ok... so im confused about pull ups and chin ups. chin ups hit the biceps more right and pull ups hit the lats and middle back more and are harder than chins???
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Thread: pull ups versus chin ups
12-19-2006, 11:34 AM #1
pull ups versus chin upsBody Weight 11 stone
Dead Lift 190kg
Standing Military Press 70kg
12-19-2006, 11:35 AM #2
12-19-2006, 11:37 AM #3
Pull ups and Chin ups are the same thing, except for douche bags on the internet insist that some how "pull" and "chin" distinguish one from another....lol. In which version are you not pulling? And in which version does your chin not go up?
Ready? Here's the deal.
One doesn't work biceps more than the other...
Though people SAY palms up chins do.CSCS, ACSM cPT.
12-19-2006, 11:37 AM #4
Pullups = palms facing forward or hammer grip
Chin-ups - palms facing you.Miscer
12-19-2006, 11:38 AM #5
*shakes head sadly*CSCS, ACSM cPT.
12-19-2006, 11:40 AM #6
12-19-2006, 11:41 AM #7
Pullups: A Matter of Function
Take a look around the majority of gyms in America , and what will you see?
Guys bench pressing. Guys incline pressing. Guys working their chest and arms into a state of non-functional pump. Some of these characters can even bench press decent weights without the aid of support gear (although, if I were they, I wouldn't go bragging to any power lifters). In fact, bench presses above and beyond 300 pounds are almost common in the commercial gyms of today.
You know what I say to that? I say whoopadeedo. Who cares? What can these guys deadlift? What can they squat? What can they clean, or overhead press, or snatch with dumbbells or barbells or, God forbid, kettlebells? What can these guys lift in any of the numerous lifts that require true functional strength? Last but certainly not least, what can these guys pullup or chin?
The unfortunate answer to all of these questions is-diddley squat.
(Please understand that I mean no offense to powerlifters. A big bench press can be an impressive thing in CONJUNCTION with lifts that display all-around power, such as the deadlift or squat. One-trick ponies do not impress me, particularly when it comes to the bench press.)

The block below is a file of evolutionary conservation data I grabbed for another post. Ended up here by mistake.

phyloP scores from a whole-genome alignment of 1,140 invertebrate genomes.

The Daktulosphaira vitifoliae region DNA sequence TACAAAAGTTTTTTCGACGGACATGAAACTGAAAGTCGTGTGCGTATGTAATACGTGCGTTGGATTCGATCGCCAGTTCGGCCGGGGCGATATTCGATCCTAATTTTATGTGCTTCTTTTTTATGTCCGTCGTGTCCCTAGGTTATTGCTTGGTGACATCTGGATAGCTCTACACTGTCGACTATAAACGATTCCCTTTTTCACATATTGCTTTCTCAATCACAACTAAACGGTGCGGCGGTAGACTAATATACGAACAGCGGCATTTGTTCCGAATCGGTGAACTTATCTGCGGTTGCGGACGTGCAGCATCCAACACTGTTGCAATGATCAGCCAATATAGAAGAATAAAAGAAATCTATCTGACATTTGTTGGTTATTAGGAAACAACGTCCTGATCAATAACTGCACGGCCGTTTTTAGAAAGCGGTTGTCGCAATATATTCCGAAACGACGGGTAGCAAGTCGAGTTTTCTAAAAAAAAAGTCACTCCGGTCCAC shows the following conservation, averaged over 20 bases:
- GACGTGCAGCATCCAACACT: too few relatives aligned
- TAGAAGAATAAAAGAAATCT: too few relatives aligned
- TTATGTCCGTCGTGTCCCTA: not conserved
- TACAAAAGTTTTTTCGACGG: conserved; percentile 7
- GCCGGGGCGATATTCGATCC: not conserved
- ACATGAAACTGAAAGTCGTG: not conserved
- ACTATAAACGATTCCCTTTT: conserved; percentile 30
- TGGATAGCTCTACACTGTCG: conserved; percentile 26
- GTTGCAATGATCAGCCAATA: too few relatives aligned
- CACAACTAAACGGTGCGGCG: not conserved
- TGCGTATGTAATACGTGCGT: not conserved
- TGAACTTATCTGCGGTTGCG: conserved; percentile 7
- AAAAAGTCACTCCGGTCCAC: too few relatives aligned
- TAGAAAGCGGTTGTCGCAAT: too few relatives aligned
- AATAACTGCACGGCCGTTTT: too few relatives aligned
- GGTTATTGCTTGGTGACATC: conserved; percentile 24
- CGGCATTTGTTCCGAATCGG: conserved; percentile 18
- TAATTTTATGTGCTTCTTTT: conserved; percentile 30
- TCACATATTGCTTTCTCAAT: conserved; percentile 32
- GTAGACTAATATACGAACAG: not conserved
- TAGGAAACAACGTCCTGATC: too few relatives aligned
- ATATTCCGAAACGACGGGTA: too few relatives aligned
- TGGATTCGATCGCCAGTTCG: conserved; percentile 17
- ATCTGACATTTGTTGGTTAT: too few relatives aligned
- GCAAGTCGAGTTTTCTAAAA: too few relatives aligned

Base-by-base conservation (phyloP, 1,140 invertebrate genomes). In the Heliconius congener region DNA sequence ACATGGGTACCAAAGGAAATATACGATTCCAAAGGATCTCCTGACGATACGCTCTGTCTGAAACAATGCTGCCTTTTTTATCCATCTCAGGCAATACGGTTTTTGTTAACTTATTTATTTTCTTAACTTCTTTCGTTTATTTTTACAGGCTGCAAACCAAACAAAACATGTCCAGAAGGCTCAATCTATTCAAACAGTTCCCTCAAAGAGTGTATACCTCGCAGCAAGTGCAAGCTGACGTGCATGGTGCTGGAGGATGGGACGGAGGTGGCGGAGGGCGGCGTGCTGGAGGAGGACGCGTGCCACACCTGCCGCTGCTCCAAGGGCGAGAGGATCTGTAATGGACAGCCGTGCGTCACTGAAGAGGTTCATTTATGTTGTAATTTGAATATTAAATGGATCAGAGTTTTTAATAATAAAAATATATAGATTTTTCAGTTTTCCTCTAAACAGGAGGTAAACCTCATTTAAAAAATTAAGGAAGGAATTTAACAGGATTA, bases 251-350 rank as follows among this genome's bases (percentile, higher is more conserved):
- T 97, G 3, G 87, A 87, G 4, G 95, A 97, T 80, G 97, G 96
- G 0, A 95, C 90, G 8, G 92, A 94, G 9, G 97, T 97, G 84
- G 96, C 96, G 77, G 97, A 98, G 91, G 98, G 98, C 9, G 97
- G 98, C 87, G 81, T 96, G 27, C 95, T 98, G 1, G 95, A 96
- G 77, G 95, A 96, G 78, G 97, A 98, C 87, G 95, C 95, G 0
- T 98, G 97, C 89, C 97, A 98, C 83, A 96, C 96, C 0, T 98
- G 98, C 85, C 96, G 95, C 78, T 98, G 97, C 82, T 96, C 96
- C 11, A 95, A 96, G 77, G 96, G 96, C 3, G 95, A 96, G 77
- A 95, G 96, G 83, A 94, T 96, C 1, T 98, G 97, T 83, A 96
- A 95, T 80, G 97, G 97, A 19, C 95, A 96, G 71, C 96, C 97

Let's focus on what are possibly the simplest of the aforementioned lifts: pullups and chins. I have personally witnessed 300+ pound bench pressers failing to do a set of 5 measly pullups. For that matter, I know of one man who can incline press 400 pounds (400!), yet who, on being coaxed into a set of pullups, hit failure at three reps. Three reps! This is a pathetic state of affairs.
It wasn't always this way. Consider the following pullup and chinup performances of some of the strength game's true greats. John Grimek and Olympic lifting legend John Davis could both chin themselves six or seven times with EITHER ARM, at bodyweights of around 200 pounds. Eugene Sandow could perform a one-arm chin with ANY ONE OF HIS TEN FINGERS, at a bodyweight of around 190. Marvin Eder could perform 11 one-arm pullups at a bodyweight of no less than 195, and also do 80 (that's right, 80) consecutive two-arm pullups. For you smaller guys, consider the many gymnasts out there who can perform numerous one-arm pullups, or even more frightening, the rock climbers of today who can chin themselves with as much as 150% of bodyweight.... with ONE arm! And of course, for you really big guys, think about this: Bert Assarti, a strength legend from the early 1940's, could chin himself three times with either arm at a bodyweight of 265 pounds! Mr. Assarti could also do a two-arm pullup with over 200 pounds of additional weight strapped to his body. Keep in mind that all of these performances were done well before anabolic steroids reared their ugly heads.
Now that you have a little inspiration, let's talk about how to train for pullup and chinning strength.As with most lifts, there are numerous ways to train for pullup power, as long as one stays within a general set of rules.